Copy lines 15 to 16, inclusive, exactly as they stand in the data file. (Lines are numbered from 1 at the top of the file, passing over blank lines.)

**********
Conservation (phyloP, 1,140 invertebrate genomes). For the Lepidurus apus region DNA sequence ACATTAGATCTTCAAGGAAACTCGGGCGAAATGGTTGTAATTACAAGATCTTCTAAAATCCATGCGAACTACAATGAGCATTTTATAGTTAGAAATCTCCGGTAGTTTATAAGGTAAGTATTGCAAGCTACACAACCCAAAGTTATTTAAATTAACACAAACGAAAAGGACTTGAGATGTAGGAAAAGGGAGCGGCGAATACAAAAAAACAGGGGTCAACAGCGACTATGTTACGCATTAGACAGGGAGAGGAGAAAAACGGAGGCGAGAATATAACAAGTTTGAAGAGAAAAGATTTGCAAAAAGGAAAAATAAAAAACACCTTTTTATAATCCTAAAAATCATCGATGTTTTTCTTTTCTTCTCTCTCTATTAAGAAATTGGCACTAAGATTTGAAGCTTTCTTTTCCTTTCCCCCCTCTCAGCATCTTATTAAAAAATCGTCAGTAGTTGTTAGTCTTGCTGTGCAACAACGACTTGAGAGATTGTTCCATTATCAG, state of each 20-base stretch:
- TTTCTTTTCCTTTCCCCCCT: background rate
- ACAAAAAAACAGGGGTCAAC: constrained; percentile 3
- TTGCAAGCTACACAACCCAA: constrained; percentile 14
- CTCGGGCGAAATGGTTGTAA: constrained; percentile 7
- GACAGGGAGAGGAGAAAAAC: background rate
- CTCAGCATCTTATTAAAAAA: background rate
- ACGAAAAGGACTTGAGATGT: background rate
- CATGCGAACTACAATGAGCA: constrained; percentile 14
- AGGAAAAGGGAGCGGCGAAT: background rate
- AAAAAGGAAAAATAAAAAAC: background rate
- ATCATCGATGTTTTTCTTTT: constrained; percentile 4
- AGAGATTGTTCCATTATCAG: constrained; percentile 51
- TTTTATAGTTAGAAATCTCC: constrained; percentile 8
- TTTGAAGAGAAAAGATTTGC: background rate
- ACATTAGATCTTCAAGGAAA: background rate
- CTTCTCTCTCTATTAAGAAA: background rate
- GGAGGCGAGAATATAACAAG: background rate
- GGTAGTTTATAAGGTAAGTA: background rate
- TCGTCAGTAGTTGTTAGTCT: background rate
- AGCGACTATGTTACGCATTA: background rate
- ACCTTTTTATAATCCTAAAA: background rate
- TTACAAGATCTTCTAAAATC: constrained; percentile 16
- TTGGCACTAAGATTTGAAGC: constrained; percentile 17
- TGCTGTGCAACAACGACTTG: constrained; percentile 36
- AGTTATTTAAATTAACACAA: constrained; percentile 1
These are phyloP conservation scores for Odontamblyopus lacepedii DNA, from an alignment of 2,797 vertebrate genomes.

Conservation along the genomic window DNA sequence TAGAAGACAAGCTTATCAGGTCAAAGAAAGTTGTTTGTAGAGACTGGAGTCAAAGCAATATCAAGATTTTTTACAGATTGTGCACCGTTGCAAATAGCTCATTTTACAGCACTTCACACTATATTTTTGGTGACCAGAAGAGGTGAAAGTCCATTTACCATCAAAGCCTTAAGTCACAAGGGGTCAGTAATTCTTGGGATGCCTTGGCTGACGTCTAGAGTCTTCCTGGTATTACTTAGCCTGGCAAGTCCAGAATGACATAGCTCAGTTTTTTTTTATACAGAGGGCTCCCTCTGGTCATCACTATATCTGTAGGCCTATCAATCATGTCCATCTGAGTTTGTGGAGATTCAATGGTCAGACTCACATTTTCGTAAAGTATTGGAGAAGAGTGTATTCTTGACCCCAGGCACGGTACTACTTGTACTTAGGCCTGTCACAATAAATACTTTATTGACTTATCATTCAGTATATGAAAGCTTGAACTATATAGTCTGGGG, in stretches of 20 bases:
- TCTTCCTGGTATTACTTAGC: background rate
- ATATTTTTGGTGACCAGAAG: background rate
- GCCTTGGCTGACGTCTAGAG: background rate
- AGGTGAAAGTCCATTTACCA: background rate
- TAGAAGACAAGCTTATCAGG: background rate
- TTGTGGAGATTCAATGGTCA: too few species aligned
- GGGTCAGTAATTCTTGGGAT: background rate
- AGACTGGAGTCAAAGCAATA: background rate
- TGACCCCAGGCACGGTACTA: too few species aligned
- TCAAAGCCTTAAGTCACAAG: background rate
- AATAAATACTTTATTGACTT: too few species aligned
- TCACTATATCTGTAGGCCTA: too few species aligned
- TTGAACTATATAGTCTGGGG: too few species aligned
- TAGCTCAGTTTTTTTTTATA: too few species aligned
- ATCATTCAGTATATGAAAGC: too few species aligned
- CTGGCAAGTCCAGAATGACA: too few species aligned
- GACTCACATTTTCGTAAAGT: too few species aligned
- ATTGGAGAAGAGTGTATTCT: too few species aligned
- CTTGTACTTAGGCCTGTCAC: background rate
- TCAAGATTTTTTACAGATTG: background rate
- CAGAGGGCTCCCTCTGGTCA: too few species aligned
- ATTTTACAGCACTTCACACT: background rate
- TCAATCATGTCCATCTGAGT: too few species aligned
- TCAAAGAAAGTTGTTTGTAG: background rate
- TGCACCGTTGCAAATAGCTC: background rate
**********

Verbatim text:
- TTTGAAGAGAAAAGATTTGC: background rate
- ACATTAGATCTTCAAGGAAA: background rate